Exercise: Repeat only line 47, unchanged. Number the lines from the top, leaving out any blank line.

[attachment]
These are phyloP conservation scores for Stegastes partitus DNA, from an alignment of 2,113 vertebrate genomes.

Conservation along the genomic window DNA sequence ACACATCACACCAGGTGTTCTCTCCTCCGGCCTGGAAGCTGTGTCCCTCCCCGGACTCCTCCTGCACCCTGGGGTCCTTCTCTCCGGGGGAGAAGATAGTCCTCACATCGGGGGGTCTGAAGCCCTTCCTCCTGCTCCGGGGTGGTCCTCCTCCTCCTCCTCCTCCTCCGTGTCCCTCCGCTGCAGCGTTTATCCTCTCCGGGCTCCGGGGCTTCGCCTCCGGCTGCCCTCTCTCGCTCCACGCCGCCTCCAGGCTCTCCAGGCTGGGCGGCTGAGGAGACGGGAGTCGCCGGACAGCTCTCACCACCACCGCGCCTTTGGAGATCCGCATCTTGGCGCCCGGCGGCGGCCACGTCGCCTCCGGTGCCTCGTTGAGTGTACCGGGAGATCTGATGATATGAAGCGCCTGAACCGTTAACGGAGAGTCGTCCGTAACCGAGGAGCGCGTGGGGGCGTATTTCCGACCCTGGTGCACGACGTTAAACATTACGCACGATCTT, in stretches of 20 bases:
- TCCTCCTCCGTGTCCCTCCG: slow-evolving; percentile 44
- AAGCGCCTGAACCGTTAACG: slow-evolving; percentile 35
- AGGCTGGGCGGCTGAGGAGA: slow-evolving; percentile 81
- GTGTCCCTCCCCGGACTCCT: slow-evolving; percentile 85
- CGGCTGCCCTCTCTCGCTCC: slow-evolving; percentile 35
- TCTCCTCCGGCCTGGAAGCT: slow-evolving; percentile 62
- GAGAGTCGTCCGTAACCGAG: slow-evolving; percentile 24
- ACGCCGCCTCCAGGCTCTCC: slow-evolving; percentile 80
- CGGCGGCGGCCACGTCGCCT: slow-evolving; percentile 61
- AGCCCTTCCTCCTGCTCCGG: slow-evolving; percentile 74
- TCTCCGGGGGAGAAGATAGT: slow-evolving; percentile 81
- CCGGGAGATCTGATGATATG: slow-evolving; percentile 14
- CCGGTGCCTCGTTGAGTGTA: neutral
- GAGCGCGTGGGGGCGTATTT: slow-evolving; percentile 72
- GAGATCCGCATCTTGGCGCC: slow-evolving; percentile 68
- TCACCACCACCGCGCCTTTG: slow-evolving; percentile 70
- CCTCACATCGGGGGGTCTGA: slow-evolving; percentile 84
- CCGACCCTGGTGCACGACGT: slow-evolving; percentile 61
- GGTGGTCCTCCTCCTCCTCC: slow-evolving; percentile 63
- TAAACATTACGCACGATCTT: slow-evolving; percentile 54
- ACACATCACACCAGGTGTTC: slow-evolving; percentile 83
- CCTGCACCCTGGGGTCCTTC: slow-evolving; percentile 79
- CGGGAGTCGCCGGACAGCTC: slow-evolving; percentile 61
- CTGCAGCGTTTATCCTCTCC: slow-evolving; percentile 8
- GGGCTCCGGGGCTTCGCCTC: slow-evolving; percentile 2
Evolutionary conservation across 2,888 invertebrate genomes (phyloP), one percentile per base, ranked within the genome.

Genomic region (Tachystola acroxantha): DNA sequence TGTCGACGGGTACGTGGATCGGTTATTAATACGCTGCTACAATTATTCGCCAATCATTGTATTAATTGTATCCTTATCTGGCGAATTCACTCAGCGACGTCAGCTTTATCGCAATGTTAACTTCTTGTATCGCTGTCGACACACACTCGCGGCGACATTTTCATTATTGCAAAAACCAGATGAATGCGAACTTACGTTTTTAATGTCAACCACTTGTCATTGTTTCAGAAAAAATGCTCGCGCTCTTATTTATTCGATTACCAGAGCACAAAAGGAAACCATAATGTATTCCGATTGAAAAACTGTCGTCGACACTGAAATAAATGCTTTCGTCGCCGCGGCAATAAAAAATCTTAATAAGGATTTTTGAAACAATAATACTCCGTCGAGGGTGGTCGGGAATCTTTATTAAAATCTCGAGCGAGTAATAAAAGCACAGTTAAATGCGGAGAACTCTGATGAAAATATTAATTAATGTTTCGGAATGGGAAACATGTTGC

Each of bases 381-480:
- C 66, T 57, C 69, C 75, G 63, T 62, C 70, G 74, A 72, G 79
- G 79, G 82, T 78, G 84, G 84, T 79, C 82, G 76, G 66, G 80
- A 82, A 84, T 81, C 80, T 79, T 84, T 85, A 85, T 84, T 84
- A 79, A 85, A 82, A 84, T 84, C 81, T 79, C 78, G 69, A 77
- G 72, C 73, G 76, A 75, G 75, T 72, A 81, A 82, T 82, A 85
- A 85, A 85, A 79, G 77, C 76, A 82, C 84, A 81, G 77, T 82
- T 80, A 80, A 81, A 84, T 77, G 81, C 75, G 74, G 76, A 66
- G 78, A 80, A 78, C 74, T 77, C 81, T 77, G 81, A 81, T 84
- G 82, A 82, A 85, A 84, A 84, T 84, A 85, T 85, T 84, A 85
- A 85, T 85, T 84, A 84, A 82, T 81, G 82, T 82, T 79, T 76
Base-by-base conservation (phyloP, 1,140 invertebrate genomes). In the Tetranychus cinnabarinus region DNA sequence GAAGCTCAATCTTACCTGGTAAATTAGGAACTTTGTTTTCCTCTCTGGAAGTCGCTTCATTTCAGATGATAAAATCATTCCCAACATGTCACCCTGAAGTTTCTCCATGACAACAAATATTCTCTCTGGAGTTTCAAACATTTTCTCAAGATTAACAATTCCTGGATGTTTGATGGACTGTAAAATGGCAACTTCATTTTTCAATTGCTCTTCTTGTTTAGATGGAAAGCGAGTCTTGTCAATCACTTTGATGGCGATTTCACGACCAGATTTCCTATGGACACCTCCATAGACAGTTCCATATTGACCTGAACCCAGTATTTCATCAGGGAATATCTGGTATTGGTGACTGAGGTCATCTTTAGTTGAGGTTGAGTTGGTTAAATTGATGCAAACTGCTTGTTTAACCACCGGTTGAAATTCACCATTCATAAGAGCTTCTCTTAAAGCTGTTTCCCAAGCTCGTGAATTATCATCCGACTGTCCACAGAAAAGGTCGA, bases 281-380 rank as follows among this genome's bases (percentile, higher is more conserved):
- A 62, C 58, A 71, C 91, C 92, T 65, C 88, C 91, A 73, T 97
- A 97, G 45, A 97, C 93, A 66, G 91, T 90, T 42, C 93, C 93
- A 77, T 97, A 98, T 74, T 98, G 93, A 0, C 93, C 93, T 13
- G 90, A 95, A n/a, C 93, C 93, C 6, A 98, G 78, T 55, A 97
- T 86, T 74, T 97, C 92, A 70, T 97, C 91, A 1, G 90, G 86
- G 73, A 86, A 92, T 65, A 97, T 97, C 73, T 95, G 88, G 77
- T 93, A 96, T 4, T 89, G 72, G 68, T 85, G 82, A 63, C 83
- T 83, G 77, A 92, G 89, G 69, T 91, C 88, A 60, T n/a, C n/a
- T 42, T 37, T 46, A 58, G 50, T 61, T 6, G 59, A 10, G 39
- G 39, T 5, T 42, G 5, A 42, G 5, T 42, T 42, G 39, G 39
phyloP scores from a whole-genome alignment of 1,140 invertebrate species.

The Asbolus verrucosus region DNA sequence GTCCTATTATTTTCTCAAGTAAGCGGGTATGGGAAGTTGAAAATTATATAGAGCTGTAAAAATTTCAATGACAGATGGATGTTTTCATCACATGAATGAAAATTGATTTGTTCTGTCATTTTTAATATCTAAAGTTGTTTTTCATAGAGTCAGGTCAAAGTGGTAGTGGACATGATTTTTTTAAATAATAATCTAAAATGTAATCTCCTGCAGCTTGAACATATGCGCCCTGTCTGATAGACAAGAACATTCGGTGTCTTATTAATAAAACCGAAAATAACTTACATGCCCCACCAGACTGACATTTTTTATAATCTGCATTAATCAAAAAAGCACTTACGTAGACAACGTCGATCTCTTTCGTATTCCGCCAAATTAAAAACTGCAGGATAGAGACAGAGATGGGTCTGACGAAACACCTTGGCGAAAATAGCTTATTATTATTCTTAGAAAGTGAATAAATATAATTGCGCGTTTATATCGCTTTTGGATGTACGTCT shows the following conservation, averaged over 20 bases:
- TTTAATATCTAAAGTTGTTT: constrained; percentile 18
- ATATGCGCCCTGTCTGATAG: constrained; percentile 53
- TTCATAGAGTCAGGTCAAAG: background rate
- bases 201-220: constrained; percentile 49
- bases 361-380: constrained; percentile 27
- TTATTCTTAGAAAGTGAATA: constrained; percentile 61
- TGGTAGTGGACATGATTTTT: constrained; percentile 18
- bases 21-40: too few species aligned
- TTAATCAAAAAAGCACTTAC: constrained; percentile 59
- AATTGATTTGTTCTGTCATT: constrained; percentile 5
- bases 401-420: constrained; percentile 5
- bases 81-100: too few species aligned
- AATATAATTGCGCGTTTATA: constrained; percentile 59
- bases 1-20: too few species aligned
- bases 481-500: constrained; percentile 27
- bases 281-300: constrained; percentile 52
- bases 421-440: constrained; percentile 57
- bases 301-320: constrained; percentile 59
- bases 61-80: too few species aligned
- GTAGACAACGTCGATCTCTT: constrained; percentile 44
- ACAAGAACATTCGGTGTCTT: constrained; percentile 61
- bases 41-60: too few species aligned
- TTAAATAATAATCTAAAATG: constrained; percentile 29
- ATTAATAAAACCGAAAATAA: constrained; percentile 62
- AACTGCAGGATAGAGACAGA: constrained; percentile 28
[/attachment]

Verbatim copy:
- G 73, A 86, A 92, T 65, A 97, T 97, C 73, T 95, G 88, G 77